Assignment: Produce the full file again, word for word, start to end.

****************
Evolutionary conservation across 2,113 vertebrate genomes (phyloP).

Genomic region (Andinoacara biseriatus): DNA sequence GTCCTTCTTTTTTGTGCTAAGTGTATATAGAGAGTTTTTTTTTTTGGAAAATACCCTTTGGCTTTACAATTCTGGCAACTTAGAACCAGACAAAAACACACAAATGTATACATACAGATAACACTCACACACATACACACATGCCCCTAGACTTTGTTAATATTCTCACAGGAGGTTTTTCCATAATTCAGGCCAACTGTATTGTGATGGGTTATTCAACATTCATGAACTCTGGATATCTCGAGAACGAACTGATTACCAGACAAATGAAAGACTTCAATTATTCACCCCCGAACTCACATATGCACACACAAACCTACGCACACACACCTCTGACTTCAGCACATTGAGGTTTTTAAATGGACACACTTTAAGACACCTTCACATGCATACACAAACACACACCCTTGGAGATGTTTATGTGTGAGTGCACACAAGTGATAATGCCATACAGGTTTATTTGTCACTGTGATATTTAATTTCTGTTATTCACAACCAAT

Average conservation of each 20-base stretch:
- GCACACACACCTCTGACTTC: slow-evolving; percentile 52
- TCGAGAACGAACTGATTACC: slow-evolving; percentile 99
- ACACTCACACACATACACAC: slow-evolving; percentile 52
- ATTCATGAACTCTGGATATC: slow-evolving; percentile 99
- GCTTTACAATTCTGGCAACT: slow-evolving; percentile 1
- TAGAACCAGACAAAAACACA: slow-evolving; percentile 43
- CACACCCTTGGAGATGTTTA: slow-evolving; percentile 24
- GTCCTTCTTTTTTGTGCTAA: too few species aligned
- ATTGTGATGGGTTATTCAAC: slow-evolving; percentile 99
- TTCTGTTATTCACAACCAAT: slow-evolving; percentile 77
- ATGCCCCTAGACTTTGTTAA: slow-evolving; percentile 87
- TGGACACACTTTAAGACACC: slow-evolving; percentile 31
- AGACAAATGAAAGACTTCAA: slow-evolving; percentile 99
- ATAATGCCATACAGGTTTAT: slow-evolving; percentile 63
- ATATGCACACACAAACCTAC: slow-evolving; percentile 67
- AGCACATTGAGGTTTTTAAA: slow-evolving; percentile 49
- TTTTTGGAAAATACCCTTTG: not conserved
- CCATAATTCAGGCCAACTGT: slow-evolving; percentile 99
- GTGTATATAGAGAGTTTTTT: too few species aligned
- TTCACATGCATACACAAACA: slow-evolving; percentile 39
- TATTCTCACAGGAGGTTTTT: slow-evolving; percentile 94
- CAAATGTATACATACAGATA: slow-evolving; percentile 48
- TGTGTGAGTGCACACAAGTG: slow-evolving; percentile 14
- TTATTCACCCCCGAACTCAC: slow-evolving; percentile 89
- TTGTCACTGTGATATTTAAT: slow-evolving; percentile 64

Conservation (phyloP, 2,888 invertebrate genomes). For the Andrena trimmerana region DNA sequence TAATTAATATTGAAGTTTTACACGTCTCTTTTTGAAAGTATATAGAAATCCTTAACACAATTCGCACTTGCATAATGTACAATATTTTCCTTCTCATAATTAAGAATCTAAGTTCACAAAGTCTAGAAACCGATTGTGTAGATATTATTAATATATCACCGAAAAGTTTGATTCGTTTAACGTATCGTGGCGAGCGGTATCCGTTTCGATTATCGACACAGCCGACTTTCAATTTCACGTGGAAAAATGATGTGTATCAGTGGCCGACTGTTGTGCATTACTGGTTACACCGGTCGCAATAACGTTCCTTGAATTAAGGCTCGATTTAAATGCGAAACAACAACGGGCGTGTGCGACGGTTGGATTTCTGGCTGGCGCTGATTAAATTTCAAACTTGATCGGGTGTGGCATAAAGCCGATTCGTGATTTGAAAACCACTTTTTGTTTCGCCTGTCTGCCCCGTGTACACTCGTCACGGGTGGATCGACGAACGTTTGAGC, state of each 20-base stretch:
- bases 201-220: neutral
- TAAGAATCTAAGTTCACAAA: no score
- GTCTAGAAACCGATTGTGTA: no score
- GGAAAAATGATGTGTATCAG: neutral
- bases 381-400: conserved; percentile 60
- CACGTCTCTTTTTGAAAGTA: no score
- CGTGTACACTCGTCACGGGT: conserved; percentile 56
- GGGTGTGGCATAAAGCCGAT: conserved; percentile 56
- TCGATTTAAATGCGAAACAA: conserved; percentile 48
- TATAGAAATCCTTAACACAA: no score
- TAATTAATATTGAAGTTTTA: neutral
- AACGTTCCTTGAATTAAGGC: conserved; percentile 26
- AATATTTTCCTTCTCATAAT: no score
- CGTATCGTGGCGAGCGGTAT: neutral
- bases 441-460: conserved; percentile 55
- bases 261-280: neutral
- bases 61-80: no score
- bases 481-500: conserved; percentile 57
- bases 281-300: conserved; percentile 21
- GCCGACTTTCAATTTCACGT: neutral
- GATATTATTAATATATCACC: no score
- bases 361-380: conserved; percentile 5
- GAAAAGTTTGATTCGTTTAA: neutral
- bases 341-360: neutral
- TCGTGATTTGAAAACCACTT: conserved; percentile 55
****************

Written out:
Evolutionary conservation across 2,113 vertebrate genomes (phyloP).

Genomic region (Andinoacara biseriatus): DNA sequence GTCCTTCTTTTTTGTGCTAAGTGTATATAGAGAGTTTTTTTTTTTGGAAAATACCCTTTGGCTTTACAATTCTGGCAACTTAGAACCAGACAAAAACACACAAATGTATACATACAGATAACACTCACACACATACACACATGCCCCTAGACTTTGTTAATATTCTCACAGGAGGTTTTTCCATAATTCAGGCCAACTGTATTGTGATGGGTTATTCAACATTCATGAACTCTGGATATCTCGAGAACGAACTGATTACCAGACAAATGAAAGACTTCAATTATTCACCCCCGAACTCACATATGCACACACAAACCTACGCACACACACCTCTGACTTCAGCACATTGAGGTTTTTAAATGGACACACTTTAAGACACCTTCACATGCATACACAAACACACACCCTTGGAGATGTTTATGTGTGAGTGCACACAAGTGATAATGCCATACAGGTTTATTTGTCACTGTGATATTTAATTTCTGTTATTCACAACCAAT

Average conservation of each 20-base stretch:
- GCACACACACCTCTGACTTC: slow-evolving; percentile 52
- TCGAGAACGAACTGATTACC: slow-evolving; percentile 99
- ACACTCACACACATACACAC: slow-evolving; percentile 52
- ATTCATGAACTCTGGATATC: slow-evolving; percentile 99
- GCTTTACAATTCTGGCAACT: slow-evolving; percentile 1
- TAGAACCAGACAAAAACACA: slow-evolving; percentile 43
- CACACCCTTGGAGATGTTTA: slow-evolving; percentile 24
- GTCCTTCTTTTTTGTGCTAA: too few species aligned
- ATTGTGATGGGTTATTCAAC: slow-evolving; percentile 99
- TTCTGTTATTCACAACCAAT: slow-evolving; percentile 77
- ATGCCCCTAGACTTTGTTAA: slow-evolving; percentile 87
- TGGACACACTTTAAGACACC: slow-evolving; percentile 31
- AGACAAATGAAAGACTTCAA: slow-evolving; percentile 99
- ATAATGCCATACAGGTTTAT: slow-evolving; percentile 63
- ATATGCACACACAAACCTAC: slow-evolving; percentile 67
- AGCACATTGAGGTTTTTAAA: slow-evolving; percentile 49
- TTTTTGGAAAATACCCTTTG: not conserved
- CCATAATTCAGGCCAACTGT: slow-evolving; percentile 99
- GTGTATATAGAGAGTTTTTT: too few species aligned
- TTCACATGCATACACAAACA: slow-evolving; percentile 39
- TATTCTCACAGGAGGTTTTT: slow-evolving; percentile 94
- CAAATGTATACATACAGATA: slow-evolving; percentile 48
- TGTGTGAGTGCACACAAGTG: slow-evolving; percentile 14
- TTATTCACCCCCGAACTCAC: slow-evolving; percentile 89
- TTGTCACTGTGATATTTAAT: slow-evolving; percentile 64

Conservation (phyloP, 2,888 invertebrate genomes). For the Andrena trimmerana region DNA sequence TAATTAATATTGAAGTTTTACACGTCTCTTTTTGAAAGTATATAGAAATCCTTAACACAATTCGCACTTGCATAATGTACAATATTTTCCTTCTCATAATTAAGAATCTAAGTTCACAAAGTCTAGAAACCGATTGTGTAGATATTATTAATATATCACCGAAAAGTTTGATTCGTTTAACGTATCGTGGCGAGCGGTATCCGTTTCGATTATCGACACAGCCGACTTTCAATTTCACGTGGAAAAATGATGTGTATCAGTGGCCGACTGTTGTGCATTACTGGTTACACCGGTCGCAATAACGTTCCTTGAATTAAGGCTCGATTTAAATGCGAAACAACAACGGGCGTGTGCGACGGTTGGATTTCTGGCTGGCGCTGATTAAATTTCAAACTTGATCGGGTGTGGCATAAAGCCGATTCGTGATTTGAAAACCACTTTTTGTTTCGCCTGTCTGCCCCGTGTACACTCGTCACGGGTGGATCGACGAACGTTTGAGC, state of each 20-base stretch:
- bases 201-220: neutral
- TAAGAATCTAAGTTCACAAA: no score
- GTCTAGAAACCGATTGTGTA: no score
- GGAAAAATGATGTGTATCAG: neutral
- bases 381-400: conserved; percentile 60
- CACGTCTCTTTTTGAAAGTA: no score
- CGTGTACACTCGTCACGGGT: conserved; percentile 56
- GGGTGTGGCATAAAGCCGAT: conserved; percentile 56
- TCGATTTAAATGCGAAACAA: conserved; percentile 48
- TATAGAAATCCTTAACACAA: no score
- TAATTAATATTGAAGTTTTA: neutral
- AACGTTCCTTGAATTAAGGC: conserved; percentile 26
- AATATTTTCCTTCTCATAAT: no score
- CGTATCGTGGCGAGCGGTAT: neutral
- bases 441-460: conserved; percentile 55
- bases 261-280: neutral
- bases 61-80: no score
- bases 481-500: conserved; percentile 57
- bases 281-300: conserved; percentile 21
- GCCGACTTTCAATTTCACGT: neutral
- GATATTATTAATATATCACC: no score
- bases 361-380: conserved; percentile 5
- GAAAAGTTTGATTCGTTTAA: neutral
- bases 341-360: neutral
- TCGTGATTTGAAAACCACTT: conserved; percentile 55